Farmer’s lucky escape as combine bursts into flames in wheat field
PUBLISHED: 11:01 18 August 2014 | UPDATED: 11:01 18 August 2014
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A farmer had a lucky escape after the combine harvester he was driving burst in to flames.
The large Classic combine and at least five acres of wheat were destroyed during the incident at Bulls Green, Toft Monks on Saturday at about 2.30pm.
Bryan Collen, 76, was driving the combine harvester with his son John, 45, when the two men noticed smoke coming from the rear of the vehicle.
Bryan, of White House Farm, Gisleham, attempted to drive the combine out of the field to safety but before he could reach the edge he heard a loud bang as the petrol tank containing 1,000 litres of fuel and rear tyres blew up.
Firefighters from Great Yarmouth, Beccles, Lowestoft and Hethersett were called to the scene and plume of black smoke could be seen for some distance as they battled to bring the blaze under control with hose reel jets, beaters and foam.
Bryan said: “We were combining along quite happily, my son was in the cab with me, when we smelled something burning.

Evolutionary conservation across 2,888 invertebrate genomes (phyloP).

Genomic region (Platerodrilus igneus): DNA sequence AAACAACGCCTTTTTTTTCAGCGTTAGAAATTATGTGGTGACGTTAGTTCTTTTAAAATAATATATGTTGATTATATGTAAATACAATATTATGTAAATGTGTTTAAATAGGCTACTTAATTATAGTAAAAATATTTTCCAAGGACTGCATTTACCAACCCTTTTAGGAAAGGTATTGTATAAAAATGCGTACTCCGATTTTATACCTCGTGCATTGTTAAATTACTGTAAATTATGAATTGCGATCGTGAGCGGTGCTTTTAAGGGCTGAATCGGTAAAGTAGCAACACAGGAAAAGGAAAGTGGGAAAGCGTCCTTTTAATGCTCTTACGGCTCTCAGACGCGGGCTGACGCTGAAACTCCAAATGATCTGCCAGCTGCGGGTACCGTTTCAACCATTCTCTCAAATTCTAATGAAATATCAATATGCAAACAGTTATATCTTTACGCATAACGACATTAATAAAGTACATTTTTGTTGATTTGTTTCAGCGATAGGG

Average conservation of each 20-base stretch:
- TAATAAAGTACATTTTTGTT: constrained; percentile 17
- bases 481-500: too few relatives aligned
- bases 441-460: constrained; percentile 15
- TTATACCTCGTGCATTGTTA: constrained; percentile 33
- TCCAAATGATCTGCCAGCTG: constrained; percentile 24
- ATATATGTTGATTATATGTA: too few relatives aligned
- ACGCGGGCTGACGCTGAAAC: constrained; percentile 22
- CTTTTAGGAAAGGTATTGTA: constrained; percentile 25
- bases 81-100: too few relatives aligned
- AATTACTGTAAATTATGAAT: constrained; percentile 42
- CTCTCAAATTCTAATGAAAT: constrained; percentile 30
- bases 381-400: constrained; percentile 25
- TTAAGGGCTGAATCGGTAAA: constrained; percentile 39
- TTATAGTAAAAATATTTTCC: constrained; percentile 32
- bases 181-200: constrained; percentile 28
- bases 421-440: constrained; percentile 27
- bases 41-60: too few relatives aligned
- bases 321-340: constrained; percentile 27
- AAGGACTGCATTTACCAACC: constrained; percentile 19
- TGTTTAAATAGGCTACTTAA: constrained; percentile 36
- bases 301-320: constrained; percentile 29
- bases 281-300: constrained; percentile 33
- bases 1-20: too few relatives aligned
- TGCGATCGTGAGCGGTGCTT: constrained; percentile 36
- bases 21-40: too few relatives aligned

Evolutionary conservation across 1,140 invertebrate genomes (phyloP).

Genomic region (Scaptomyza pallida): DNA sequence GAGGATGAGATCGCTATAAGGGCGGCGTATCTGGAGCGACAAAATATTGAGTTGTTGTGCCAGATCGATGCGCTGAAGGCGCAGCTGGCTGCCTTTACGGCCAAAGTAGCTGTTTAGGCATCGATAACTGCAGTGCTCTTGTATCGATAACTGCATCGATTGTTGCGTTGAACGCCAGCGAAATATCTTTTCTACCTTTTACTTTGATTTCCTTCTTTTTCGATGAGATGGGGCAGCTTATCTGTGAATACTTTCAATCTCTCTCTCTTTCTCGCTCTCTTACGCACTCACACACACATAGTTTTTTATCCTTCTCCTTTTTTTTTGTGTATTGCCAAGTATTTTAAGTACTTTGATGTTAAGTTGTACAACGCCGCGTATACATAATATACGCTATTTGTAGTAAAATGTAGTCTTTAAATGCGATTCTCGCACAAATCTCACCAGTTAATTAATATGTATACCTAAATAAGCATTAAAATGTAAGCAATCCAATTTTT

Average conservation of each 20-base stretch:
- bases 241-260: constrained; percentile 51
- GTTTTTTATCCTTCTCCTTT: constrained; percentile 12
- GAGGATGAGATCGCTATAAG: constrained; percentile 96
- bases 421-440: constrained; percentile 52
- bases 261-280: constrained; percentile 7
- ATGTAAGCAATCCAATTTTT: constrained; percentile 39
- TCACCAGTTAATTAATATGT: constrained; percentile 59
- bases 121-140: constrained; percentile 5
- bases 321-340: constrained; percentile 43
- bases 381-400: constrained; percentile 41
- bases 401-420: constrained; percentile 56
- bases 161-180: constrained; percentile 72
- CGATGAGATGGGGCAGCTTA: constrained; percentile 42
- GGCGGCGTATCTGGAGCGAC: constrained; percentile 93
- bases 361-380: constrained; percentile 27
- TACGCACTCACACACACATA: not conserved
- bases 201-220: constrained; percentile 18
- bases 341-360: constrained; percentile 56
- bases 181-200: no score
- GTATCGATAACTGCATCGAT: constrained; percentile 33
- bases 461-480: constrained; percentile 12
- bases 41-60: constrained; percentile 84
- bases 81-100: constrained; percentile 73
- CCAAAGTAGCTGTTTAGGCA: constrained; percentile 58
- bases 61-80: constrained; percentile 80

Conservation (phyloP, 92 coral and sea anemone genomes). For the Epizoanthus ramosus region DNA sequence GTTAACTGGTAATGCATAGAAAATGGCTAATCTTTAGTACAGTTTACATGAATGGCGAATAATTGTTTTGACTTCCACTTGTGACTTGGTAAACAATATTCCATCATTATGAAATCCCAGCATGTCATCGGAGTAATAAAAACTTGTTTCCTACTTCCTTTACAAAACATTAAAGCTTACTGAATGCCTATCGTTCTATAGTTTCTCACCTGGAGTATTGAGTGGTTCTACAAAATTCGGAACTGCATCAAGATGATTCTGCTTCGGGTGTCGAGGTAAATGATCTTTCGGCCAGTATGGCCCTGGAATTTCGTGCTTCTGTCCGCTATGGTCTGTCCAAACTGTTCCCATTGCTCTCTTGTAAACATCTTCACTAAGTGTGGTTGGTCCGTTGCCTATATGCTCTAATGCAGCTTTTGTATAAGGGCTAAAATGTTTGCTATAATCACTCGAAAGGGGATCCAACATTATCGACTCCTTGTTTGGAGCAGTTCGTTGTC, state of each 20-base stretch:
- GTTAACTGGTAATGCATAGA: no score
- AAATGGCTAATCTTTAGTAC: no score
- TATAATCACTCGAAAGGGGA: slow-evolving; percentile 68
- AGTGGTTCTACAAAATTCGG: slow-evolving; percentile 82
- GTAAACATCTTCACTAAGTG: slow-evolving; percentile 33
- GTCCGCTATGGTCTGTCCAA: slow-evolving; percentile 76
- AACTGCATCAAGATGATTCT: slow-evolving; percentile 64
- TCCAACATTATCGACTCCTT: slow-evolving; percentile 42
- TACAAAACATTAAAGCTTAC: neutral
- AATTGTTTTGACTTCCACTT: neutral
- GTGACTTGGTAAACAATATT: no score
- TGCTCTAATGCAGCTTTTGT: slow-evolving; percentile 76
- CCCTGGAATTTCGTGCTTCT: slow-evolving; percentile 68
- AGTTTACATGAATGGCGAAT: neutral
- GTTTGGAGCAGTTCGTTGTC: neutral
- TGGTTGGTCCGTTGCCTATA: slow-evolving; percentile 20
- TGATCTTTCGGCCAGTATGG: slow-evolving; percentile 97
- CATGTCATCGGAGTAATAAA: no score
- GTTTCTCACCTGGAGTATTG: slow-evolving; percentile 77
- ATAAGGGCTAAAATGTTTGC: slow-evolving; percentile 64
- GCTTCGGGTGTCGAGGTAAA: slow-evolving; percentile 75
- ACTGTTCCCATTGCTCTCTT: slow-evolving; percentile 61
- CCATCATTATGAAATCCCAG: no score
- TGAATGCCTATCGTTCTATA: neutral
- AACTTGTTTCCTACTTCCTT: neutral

“We stopped and went round the combine and saw there was some smoke.
“We found the field was on fire so we quickly rang the fire brigade .
“We had a big fire extinguisher but it wouldn’t put it out and we tried to beat it out without success.
“I drove the combine out of the fire because at that time it seemed fine and we thought it was just a bearing that had gone.
“I got half way across the field and it exploded in to flames.
“It is absolutely wrecked . Totally burned out.”
The two men were not hurt during the incident and three dogs that had been in the cab when the fault was noticed also escaped unharmed.
Bryan said fortunately the combine was insured and the manufacturer had arrange to deliver a replacement straight away to enable the family to continue with their harvest.
He said he believed the fire was caused by a bearing overheating in the combine and the ripeness of the wheat crop meant it had caught fire very easily.
He added; “We have to take it in our stride. It is the first fire we have had in a field for 30 years. I think when it happens there is nothing you can do. It takes hold and is gone so quickly. The combine was gone in two minutes.
“The lesson we have learned is not to try and save the combine. You have got to jump out and leave it . I tried to save the combine and it could have been a disaster but it wasn’t.”
The family farms 3,000 acres in the area and have about 600 acres still left to harvest.